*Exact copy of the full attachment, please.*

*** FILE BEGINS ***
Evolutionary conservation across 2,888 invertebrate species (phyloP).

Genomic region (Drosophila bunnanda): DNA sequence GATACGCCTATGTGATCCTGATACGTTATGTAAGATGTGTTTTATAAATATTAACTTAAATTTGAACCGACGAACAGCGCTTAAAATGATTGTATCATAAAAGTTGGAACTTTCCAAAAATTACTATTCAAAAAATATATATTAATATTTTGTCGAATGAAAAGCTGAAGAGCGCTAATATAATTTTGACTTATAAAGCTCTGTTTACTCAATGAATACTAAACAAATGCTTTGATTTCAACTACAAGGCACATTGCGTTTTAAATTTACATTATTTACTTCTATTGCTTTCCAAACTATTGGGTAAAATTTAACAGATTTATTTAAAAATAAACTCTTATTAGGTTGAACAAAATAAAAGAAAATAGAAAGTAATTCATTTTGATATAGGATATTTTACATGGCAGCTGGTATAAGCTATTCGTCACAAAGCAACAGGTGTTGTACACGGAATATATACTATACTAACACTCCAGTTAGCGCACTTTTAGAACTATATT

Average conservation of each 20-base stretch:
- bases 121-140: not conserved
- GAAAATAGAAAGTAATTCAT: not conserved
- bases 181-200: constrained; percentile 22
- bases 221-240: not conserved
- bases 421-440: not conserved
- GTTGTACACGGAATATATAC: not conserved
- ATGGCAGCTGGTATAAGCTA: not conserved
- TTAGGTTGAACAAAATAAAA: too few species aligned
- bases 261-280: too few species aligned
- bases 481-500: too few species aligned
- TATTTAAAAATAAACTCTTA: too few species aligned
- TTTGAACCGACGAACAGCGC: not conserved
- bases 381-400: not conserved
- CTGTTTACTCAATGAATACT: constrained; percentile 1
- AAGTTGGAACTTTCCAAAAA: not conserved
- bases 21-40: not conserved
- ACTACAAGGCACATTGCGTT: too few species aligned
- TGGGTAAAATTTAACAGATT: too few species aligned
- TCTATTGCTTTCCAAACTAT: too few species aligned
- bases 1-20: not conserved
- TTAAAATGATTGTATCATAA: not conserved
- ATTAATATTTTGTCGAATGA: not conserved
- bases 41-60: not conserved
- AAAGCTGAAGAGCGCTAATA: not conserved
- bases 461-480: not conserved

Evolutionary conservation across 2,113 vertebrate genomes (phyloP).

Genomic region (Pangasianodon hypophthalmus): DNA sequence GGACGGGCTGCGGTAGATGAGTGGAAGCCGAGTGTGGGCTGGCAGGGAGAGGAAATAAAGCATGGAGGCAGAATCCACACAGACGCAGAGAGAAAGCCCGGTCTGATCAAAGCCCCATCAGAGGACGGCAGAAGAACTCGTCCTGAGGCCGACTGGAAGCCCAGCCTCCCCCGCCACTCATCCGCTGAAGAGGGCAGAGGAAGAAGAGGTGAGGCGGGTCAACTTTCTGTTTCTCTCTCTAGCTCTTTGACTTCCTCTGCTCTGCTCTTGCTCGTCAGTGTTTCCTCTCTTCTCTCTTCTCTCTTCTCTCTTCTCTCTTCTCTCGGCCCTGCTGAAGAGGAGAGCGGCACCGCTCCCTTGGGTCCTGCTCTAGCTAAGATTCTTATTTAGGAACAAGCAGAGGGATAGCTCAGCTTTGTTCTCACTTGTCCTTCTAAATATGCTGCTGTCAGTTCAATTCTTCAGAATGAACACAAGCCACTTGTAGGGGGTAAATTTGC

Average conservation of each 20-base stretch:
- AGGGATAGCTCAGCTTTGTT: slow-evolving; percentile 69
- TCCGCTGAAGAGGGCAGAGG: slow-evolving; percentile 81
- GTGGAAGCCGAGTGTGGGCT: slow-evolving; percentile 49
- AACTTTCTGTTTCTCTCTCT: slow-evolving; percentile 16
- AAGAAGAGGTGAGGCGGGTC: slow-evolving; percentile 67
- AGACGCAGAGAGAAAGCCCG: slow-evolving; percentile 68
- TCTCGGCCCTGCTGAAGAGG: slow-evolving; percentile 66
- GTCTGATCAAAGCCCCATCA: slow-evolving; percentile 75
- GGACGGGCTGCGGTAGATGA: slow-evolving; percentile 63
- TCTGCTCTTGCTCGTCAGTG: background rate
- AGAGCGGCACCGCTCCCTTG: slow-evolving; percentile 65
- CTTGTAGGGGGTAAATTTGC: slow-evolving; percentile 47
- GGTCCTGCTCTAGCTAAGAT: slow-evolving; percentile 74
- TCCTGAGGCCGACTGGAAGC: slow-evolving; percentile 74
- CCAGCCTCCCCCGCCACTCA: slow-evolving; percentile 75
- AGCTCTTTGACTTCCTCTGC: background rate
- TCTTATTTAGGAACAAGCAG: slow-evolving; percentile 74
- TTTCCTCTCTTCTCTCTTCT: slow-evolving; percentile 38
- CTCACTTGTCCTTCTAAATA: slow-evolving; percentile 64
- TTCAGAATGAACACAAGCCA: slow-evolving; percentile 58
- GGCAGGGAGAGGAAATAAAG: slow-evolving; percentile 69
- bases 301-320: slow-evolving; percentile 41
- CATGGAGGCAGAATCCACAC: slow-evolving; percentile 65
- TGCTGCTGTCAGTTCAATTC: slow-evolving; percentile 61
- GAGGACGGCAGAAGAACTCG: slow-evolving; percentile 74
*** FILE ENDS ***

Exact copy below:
Evolutionary conservation across 2,888 invertebrate species (phyloP).

Genomic region (Drosophila bunnanda): DNA sequence GATACGCCTATGTGATCCTGATACGTTATGTAAGATGTGTTTTATAAATATTAACTTAAATTTGAACCGACGAACAGCGCTTAAAATGATTGTATCATAAAAGTTGGAACTTTCCAAAAATTACTATTCAAAAAATATATATTAATATTTTGTCGAATGAAAAGCTGAAGAGCGCTAATATAATTTTGACTTATAAAGCTCTGTTTACTCAATGAATACTAAACAAATGCTTTGATTTCAACTACAAGGCACATTGCGTTTTAAATTTACATTATTTACTTCTATTGCTTTCCAAACTATTGGGTAAAATTTAACAGATTTATTTAAAAATAAACTCTTATTAGGTTGAACAAAATAAAAGAAAATAGAAAGTAATTCATTTTGATATAGGATATTTTACATGGCAGCTGGTATAAGCTATTCGTCACAAAGCAACAGGTGTTGTACACGGAATATATACTATACTAACACTCCAGTTAGCGCACTTTTAGAACTATATT

Average conservation of each 20-base stretch:
- bases 121-140: not conserved
- GAAAATAGAAAGTAATTCAT: not conserved
- bases 181-200: constrained; percentile 22
- bases 221-240: not conserved
- bases 421-440: not conserved
- GTTGTACACGGAATATATAC: not conserved
- ATGGCAGCTGGTATAAGCTA: not conserved
- TTAGGTTGAACAAAATAAAA: too few species aligned
- bases 261-280: too few species aligned
- bases 481-500: too few species aligned
- TATTTAAAAATAAACTCTTA: too few species aligned
- TTTGAACCGACGAACAGCGC: not conserved
- bases 381-400: not conserved
- CTGTTTACTCAATGAATACT: constrained; percentile 1
- AAGTTGGAACTTTCCAAAAA: not conserved
- bases 21-40: not conserved
- ACTACAAGGCACATTGCGTT: too few species aligned
- TGGGTAAAATTTAACAGATT: too few species aligned
- TCTATTGCTTTCCAAACTAT: too few species aligned
- bases 1-20: not conserved
- TTAAAATGATTGTATCATAA: not conserved
- ATTAATATTTTGTCGAATGA: not conserved
- bases 41-60: not conserved
- AAAGCTGAAGAGCGCTAATA: not conserved
- bases 461-480: not conserved

Evolutionary conservation across 2,113 vertebrate genomes (phyloP).

Genomic region (Pangasianodon hypophthalmus): DNA sequence GGACGGGCTGCGGTAGATGAGTGGAAGCCGAGTGTGGGCTGGCAGGGAGAGGAAATAAAGCATGGAGGCAGAATCCACACAGACGCAGAGAGAAAGCCCGGTCTGATCAAAGCCCCATCAGAGGACGGCAGAAGAACTCGTCCTGAGGCCGACTGGAAGCCCAGCCTCCCCCGCCACTCATCCGCTGAAGAGGGCAGAGGAAGAAGAGGTGAGGCGGGTCAACTTTCTGTTTCTCTCTCTAGCTCTTTGACTTCCTCTGCTCTGCTCTTGCTCGTCAGTGTTTCCTCTCTTCTCTCTTCTCTCTTCTCTCTTCTCTCTTCTCTCGGCCCTGCTGAAGAGGAGAGCGGCACCGCTCCCTTGGGTCCTGCTCTAGCTAAGATTCTTATTTAGGAACAAGCAGAGGGATAGCTCAGCTTTGTTCTCACTTGTCCTTCTAAATATGCTGCTGTCAGTTCAATTCTTCAGAATGAACACAAGCCACTTGTAGGGGGTAAATTTGC

Average conservation of each 20-base stretch:
- AGGGATAGCTCAGCTTTGTT: slow-evolving; percentile 69
- TCCGCTGAAGAGGGCAGAGG: slow-evolving; percentile 81
- GTGGAAGCCGAGTGTGGGCT: slow-evolving; percentile 49
- AACTTTCTGTTTCTCTCTCT: slow-evolving; percentile 16
- AAGAAGAGGTGAGGCGGGTC: slow-evolving; percentile 67
- AGACGCAGAGAGAAAGCCCG: slow-evolving; percentile 68
- TCTCGGCCCTGCTGAAGAGG: slow-evolving; percentile 66
- GTCTGATCAAAGCCCCATCA: slow-evolving; percentile 75
- GGACGGGCTGCGGTAGATGA: slow-evolving; percentile 63
- TCTGCTCTTGCTCGTCAGTG: background rate
- AGAGCGGCACCGCTCCCTTG: slow-evolving; percentile 65
- CTTGTAGGGGGTAAATTTGC: slow-evolving; percentile 47
- GGTCCTGCTCTAGCTAAGAT: slow-evolving; percentile 74
- TCCTGAGGCCGACTGGAAGC: slow-evolving; percentile 74
- CCAGCCTCCCCCGCCACTCA: slow-evolving; percentile 75
- AGCTCTTTGACTTCCTCTGC: background rate
- TCTTATTTAGGAACAAGCAG: slow-evolving; percentile 74
- TTTCCTCTCTTCTCTCTTCT: slow-evolving; percentile 38
- CTCACTTGTCCTTCTAAATA: slow-evolving; percentile 64
- TTCAGAATGAACACAAGCCA: slow-evolving; percentile 58
- GGCAGGGAGAGGAAATAAAG: slow-evolving; percentile 69
- bases 301-320: slow-evolving; percentile 41
- CATGGAGGCAGAATCCACAC: slow-evolving; percentile 65
- TGCTGCTGTCAGTTCAATTC: slow-evolving; percentile 61
- GAGGACGGCAGAAGAACTCG: slow-evolving; percentile 74